Kid Lit Review of “Opening the Road: Victor Hugo Green and His Green Book” by Keila V. Dawson

This picture book will acquaint many readers with The Green Book, a yearly publication first available in 1936 that apprised African Americans of places that would welcome Black travelers. Before the Civil Rights Movement in the 1960’s, many hotels, restaurants, gas stations, hospitals, and other establishments would not serve African Americans. When traveling they often had to pack cold food, blankets, pillows for sleeping the car, and make-do toilets. There was a large demand for information on whether there were any safe places they could go.

New York City mail carrier Victor Green decided to do something about it, and began compiling lists of places that were welcoming to Black Americans. His first guide was ten pages and related only to the New York area. The author observed, “It sold like hotcakes!” People began calling Victor and begging that he expand his book to cover other states, so Victor wrote letters to other Black postal workers all over the country for the names and addresses of places that welcomed Black customers.

Two years later, The Green Book had more than doubled in size, and by 1941 it contained 80 pages. Eventually the guide covered all of the US, Bermuda, Mexico, and Canada, and more than two million copies of The Green Book were sold. The only time it was not published was during World War II, from 1942 to 1945. You can find an entire edition of the 1949 book online here. As Newsweek reported, The Green Book “often meant the difference between a hot meal and a vicious beating.”

The Ebony Motel, a listing in the green book, is pictured in 1962 in Alabama.

The Civil Rights Bill, making such discrimination illegal, was passed on July 2, 1964, and Victor Green published the final edition of The Green Book soon thereafter. (In the Introduction to the 1949 book linked to above, the author writes, “There will be a day sometime in the near future when this guide will not have to be published. It will be a great day for us to suspend this publication . . .”)

The book ends with an Author’s Note, timeline, and selected bibliography. In the Note, the author writes “even as movements build and some things improve, racist systems and practices persist.” Writing of The Green Book’s “renaissance” in the age of #BlackLivesMatter, a librarian at the New York Public Library’s Schomburg Center for Research in Black Culture pointed to the nation experiencing “what feels like a nadir of disregard for the sanctity of Black life,” and suggested that “in order to fully grasp and understand the importance of this 80-year-old publication, we must also truly grapple with how Black motorists are still being treated by the police and their fellow citizens.”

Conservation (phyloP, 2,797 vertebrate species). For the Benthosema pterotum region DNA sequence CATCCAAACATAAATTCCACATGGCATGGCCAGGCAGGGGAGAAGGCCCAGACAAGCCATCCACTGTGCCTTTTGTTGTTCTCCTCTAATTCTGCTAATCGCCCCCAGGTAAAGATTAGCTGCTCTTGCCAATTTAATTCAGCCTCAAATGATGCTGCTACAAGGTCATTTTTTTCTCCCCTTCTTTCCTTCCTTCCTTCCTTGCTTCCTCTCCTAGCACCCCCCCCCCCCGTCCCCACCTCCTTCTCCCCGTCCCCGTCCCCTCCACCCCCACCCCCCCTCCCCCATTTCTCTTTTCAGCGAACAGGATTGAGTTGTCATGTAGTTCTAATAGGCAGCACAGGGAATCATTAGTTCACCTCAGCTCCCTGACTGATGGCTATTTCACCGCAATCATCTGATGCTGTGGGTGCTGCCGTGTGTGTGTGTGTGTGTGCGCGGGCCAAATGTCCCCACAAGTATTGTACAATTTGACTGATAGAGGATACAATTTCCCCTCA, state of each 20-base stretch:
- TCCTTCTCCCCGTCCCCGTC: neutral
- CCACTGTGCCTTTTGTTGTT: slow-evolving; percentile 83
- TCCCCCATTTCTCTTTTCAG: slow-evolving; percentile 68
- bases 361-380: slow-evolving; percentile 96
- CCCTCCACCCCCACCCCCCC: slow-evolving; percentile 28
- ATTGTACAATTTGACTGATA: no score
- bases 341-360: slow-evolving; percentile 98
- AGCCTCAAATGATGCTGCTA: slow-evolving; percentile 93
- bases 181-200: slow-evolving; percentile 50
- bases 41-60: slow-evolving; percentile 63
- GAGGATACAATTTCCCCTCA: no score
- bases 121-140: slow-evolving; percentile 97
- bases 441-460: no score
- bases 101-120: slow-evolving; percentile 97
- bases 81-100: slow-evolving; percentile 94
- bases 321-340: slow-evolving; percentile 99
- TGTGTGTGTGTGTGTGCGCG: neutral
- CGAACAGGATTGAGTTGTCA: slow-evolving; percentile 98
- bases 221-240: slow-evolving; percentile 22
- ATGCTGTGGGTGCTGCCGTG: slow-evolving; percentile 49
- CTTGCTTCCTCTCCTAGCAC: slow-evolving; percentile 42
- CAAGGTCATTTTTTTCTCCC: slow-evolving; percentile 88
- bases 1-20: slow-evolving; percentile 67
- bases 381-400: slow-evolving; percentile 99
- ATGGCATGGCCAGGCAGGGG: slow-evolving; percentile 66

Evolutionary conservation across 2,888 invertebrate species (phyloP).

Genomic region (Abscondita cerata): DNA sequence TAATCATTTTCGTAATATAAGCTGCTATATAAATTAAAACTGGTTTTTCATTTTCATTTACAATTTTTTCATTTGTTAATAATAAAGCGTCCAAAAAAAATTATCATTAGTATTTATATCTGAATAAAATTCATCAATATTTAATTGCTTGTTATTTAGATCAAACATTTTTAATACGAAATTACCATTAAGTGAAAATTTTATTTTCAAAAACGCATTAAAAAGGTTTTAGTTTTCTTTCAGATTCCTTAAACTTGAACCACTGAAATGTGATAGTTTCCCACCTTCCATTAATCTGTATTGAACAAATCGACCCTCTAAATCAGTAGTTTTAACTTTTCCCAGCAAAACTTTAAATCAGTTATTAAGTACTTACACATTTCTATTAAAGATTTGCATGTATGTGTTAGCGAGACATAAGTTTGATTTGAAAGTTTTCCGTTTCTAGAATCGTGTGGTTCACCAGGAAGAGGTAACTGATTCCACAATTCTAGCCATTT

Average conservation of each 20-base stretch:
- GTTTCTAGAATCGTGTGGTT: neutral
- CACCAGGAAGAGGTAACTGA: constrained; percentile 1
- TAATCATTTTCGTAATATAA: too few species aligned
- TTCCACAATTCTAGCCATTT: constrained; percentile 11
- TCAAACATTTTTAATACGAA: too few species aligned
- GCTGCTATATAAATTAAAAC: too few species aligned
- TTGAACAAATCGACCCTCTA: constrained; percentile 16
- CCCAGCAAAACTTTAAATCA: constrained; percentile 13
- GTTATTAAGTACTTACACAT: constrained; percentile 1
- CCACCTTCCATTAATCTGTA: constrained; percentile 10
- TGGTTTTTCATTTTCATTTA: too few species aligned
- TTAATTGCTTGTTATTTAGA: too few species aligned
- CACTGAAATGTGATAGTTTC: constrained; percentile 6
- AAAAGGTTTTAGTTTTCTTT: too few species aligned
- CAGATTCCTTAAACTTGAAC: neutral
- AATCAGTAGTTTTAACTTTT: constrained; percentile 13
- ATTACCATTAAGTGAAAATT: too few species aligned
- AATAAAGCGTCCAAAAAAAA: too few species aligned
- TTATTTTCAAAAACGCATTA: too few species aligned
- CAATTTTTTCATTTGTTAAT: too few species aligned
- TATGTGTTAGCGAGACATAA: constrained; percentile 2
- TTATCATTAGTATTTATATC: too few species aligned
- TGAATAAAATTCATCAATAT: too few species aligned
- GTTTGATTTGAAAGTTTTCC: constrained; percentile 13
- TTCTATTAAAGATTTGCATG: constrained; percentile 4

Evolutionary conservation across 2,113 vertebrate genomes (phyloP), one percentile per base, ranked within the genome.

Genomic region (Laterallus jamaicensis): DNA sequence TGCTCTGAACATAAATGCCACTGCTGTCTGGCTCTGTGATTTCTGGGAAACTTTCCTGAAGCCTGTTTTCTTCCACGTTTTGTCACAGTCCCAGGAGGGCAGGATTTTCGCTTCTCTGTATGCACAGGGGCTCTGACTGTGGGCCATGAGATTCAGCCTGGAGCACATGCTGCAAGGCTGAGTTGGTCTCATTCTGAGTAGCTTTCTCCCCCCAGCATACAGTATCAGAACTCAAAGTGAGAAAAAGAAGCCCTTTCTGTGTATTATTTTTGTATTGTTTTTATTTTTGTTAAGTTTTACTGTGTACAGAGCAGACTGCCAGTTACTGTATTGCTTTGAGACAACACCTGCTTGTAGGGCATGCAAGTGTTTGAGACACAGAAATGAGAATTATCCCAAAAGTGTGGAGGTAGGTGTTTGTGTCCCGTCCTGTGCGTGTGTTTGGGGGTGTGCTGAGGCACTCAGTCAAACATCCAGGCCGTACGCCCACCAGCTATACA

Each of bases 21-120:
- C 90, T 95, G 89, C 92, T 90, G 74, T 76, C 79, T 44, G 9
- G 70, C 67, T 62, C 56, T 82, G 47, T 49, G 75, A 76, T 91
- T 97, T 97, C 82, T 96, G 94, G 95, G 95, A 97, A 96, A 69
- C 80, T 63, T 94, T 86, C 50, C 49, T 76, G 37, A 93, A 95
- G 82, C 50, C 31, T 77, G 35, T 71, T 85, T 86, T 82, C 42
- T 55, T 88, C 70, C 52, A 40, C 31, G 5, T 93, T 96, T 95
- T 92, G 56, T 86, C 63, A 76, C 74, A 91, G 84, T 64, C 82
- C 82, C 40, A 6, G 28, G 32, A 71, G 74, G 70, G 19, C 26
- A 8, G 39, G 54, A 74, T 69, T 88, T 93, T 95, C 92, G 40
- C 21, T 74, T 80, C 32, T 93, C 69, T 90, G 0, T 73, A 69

Alleanna Harris does a great job as always incorporating historical references into her animation-style illustrations.

Evaluation: This book provides a good way for children to understand just what “Jim Crow” was and what it meant for blacks to live under its strictures, even though they were supposed to be equal citizens. (Another excellent picture book for children on the same subject but with a fictional little girl on a trip as narrator, showing the user’s point of view, is Ruth and the Green Book by Calvin Alexander Ramsey, published by Carolrhoda Books in 2010.)

Rating: 5/5

Published by Beaming Books, 2021

The Negro Travelers’ Green Book: Fall 1956, via New York Public Library


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2 Responses to Kid Lit Review of “Opening the Road: Victor Hugo Green and His Green Book” by Keila V. Dawson

  1. sagustocox says:

    This is so interesting. I would love to get this book for my daughter.

  2. Keila Dawson says:

    Thanks so much for writing such a wonderful review of OPENING THE ROAD and including so much additional information about the era and links to primary sources.

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